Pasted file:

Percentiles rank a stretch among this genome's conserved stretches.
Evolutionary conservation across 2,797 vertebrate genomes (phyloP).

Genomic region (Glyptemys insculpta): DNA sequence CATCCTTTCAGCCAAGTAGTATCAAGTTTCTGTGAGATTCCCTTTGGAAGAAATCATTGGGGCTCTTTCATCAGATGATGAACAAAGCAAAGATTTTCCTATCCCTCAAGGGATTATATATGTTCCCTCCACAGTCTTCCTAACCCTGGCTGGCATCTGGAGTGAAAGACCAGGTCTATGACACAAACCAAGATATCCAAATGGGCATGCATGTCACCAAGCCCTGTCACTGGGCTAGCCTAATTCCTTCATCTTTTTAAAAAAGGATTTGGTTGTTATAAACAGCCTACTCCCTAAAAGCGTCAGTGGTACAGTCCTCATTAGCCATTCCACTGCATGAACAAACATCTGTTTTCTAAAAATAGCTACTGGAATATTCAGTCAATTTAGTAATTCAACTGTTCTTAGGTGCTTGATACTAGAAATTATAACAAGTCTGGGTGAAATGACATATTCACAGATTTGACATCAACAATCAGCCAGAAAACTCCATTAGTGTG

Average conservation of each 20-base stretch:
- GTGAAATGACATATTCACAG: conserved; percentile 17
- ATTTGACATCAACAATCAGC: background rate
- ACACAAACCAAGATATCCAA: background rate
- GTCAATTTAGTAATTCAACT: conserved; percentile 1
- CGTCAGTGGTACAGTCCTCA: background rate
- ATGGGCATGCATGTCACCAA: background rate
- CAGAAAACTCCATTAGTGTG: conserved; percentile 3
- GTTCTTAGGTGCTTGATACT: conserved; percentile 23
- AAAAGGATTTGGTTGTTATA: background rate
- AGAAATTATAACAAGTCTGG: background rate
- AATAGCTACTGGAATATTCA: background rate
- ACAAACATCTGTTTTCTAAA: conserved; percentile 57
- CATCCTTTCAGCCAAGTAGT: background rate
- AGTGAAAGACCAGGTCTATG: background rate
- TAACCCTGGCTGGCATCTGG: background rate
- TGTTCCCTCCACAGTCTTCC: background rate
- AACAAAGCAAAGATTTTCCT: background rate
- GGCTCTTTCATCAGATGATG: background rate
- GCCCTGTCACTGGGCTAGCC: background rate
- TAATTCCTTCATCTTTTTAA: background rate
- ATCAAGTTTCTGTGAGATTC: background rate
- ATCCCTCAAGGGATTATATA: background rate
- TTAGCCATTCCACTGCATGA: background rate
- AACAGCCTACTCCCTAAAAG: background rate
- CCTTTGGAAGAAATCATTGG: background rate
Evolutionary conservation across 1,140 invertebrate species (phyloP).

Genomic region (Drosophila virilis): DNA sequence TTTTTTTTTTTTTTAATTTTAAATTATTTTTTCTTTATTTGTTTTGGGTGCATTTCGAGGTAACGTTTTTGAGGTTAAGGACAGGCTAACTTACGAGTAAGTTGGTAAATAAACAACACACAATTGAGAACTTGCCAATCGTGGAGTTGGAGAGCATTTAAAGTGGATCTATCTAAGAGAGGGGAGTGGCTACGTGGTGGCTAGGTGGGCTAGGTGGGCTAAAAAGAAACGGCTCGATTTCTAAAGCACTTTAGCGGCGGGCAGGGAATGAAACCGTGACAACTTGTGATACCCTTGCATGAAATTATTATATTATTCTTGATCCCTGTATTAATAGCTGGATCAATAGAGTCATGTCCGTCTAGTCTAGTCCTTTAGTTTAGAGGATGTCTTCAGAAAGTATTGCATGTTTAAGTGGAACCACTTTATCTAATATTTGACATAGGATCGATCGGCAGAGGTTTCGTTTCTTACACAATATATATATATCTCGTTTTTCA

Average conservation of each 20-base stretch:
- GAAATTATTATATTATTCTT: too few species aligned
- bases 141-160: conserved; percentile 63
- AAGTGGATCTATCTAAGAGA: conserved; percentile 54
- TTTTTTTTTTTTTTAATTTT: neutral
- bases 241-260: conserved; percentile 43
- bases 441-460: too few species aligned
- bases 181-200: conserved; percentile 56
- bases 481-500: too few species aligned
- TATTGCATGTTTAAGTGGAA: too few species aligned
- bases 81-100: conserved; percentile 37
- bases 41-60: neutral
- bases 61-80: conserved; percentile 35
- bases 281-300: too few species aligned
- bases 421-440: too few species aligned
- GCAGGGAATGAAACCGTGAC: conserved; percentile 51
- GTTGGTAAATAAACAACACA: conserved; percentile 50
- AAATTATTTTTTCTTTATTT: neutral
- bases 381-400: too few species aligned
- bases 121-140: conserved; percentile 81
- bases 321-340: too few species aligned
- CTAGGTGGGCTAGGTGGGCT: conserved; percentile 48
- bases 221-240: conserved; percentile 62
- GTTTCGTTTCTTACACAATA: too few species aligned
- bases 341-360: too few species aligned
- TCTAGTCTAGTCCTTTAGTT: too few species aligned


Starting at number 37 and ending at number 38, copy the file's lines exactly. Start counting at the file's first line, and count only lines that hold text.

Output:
- bases 241-260: conserved; percentile 43
- bases 441-460: too few species aligned